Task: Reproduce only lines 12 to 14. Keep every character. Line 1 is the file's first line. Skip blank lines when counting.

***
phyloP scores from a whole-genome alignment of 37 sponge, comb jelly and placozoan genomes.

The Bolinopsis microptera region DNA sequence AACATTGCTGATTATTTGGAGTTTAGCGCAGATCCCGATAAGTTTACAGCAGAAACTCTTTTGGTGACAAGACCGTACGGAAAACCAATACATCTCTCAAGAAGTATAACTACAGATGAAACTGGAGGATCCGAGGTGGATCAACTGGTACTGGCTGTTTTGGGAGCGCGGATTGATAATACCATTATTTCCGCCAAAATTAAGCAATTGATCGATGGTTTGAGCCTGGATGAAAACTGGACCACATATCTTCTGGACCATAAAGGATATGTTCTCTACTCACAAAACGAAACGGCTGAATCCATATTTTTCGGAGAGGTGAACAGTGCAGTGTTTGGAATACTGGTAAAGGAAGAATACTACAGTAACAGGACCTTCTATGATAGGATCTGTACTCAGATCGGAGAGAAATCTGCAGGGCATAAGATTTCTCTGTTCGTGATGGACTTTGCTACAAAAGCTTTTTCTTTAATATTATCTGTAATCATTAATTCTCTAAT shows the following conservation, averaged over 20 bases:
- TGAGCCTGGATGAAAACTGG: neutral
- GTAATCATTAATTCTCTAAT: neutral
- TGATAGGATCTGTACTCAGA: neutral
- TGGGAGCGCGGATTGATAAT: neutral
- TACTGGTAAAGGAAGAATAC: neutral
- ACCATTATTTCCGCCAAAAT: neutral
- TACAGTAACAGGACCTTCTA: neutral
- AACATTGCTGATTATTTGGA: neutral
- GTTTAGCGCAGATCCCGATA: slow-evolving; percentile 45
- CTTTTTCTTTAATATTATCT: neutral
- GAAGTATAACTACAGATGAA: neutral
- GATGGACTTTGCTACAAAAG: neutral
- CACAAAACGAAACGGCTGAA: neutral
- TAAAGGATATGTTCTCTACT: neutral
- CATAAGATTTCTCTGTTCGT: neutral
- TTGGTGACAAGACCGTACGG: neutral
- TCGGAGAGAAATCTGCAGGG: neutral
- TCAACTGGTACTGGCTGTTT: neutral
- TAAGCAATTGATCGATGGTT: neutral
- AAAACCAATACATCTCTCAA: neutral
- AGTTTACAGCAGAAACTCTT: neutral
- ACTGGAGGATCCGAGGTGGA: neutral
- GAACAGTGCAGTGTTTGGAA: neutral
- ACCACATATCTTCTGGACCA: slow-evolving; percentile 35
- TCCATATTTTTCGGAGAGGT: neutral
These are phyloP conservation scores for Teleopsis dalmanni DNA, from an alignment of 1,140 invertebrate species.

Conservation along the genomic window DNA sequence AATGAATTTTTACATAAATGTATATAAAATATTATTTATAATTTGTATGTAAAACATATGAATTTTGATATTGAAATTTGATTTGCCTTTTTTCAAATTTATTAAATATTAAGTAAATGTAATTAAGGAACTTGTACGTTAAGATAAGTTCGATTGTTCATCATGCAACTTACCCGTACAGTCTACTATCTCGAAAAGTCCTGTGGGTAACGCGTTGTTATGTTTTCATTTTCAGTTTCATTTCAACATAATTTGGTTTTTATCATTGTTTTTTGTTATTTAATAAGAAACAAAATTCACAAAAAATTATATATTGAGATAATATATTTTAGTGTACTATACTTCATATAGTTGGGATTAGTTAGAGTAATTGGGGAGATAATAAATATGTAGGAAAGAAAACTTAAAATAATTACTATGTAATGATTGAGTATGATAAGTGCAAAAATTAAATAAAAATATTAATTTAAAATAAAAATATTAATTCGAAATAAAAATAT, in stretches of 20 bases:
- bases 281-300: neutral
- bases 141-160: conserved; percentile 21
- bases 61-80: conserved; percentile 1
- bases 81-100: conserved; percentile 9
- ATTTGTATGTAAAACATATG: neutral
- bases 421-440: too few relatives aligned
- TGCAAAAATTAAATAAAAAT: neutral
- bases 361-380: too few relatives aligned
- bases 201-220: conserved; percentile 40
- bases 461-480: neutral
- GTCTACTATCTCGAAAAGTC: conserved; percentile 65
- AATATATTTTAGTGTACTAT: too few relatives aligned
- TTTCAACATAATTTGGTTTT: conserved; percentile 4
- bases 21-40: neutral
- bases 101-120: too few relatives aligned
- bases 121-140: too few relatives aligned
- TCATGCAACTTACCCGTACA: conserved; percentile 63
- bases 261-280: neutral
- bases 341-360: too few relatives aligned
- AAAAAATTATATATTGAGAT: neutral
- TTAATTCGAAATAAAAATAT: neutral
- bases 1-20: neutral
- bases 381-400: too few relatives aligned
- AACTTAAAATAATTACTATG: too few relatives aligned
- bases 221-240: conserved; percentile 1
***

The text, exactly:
- CTTTTTCTTTAATATTATCT: neutral
- GAAGTATAACTACAGATGAA: neutral
- GATGGACTTTGCTACAAAAG: neutral